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HYPOTHETICAL RANKS

US commander-in-chief insignia ?

Dealing primarily with contemporary and historical Earth nations. (Science-fiction oriented rank systems, such as Star Trek, Starship Troopers, etc.), should be placed in FICTIVE Rank Insignia.

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US commander-in-chief insignia ?

Unread postby marcpasquin » Sat Apr 15, 2006 6:30 pm

The images of the head of states of some former soviet countries wearing a uniform made me wonder about the following: Is there such a thing as an insignia/uniform that could be worn by the US president in his position of commander-in-chief.

The reason I ask is that I know that some commonwealth countries (australia in particular) do have an insignias specificaly for the governor general and I recall seeing Bush wear some sort of flight gear at one point during the invasion of Iraq.
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Unread postby ChrisWI » Sat Apr 15, 2006 8:30 pm

No that would be unthinkable, can you imagine the uproar that would occur if a sitting president did that? As for when he landed on the aircraft carrier in the "Mission Accomplished" event in May 2003 I think he just wore a plain flightsuit without any insignia.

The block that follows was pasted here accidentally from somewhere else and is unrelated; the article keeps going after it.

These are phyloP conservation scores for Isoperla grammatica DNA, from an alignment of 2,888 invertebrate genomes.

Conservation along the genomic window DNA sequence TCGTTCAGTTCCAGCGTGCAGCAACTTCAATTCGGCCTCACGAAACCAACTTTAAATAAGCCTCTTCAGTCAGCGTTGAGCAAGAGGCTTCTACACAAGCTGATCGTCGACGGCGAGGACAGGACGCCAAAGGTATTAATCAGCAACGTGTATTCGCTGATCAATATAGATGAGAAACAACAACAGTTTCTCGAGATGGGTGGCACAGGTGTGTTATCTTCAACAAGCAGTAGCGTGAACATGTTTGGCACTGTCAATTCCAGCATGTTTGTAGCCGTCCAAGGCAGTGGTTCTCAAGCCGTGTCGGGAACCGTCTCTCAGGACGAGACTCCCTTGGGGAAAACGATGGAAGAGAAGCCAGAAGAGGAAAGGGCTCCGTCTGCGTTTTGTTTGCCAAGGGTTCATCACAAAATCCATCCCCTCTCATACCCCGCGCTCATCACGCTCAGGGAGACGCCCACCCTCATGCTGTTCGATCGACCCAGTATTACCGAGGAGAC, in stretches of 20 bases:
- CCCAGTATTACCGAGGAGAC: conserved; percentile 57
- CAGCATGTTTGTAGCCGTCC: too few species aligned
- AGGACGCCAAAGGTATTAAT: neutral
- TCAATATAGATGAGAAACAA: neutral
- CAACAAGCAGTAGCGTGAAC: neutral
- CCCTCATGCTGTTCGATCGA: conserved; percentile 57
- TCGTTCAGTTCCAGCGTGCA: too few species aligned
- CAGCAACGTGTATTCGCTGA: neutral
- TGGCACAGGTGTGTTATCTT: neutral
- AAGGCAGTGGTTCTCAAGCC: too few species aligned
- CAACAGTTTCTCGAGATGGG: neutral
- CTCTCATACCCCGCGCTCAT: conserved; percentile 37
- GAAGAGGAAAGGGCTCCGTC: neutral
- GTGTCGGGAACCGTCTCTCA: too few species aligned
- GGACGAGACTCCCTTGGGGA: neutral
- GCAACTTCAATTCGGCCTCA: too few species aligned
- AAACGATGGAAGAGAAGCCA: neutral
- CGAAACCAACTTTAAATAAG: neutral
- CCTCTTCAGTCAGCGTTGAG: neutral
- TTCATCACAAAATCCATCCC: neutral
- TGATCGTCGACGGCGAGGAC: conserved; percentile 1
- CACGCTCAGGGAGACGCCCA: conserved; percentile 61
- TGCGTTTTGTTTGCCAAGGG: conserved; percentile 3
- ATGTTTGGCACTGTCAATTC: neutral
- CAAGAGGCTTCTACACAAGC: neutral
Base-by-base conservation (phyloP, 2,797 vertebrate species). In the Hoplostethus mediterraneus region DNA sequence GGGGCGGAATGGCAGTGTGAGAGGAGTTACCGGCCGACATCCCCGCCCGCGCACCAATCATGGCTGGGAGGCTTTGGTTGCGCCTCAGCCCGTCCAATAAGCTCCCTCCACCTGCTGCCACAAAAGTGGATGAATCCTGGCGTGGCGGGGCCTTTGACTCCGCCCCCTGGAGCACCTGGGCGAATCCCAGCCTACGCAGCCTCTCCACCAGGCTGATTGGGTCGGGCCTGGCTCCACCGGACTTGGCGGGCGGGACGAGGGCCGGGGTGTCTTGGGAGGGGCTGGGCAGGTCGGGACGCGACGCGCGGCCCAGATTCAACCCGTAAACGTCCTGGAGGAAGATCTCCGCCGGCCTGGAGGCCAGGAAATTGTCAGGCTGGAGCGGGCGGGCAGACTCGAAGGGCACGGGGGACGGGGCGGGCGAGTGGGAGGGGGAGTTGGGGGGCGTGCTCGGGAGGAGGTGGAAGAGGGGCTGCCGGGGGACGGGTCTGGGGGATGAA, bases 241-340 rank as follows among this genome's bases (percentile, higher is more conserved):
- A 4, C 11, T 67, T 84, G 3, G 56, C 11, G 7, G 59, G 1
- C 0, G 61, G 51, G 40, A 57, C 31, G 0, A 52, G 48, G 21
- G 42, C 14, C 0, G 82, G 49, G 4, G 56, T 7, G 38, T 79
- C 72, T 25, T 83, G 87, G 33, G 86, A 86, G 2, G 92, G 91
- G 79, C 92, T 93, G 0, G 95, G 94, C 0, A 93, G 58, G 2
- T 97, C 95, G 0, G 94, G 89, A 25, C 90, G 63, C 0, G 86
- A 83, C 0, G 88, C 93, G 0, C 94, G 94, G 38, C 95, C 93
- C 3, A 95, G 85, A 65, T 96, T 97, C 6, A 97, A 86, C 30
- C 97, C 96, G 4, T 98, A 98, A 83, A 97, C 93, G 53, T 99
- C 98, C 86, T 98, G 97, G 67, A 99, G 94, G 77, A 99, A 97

The "Commander in Chief" thing is purely ceremonial and rightfully so as only the military should command the military. There have only been 2 occasions in history where a president has commanded troops directly. The first was in 1798 when Washington took command of the 4,400 Regulars, Militia and US Marshal's sent to put down the Whisky Rebellion in Pennsylvania, there was no actual fighting. The second was at the Battle of Bladensburg in the War of 1812 ... the British advanced on Washington and Madison took command. The force was mainly militia and they threw down their guns and ran away from the British leaving Madison with some US Marines and US Navy sailors, Brits overran them and burned down Washington.
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Unread postby nelsy58 » Sat Apr 15, 2006 11:37 pm

OK as a Canadian I must say that serves Madison right. Burning down York (now Toronto) was most dastardly. Try that again and we'll have to wup your rear-end once more just as we Canucks did in 1814 (just after we rejoice that Toronto burnt down (all Canucks despise Toronto unless you live there...and I don't). Yes sure their were some Brit regulars with us...they had to learn to fight from someone!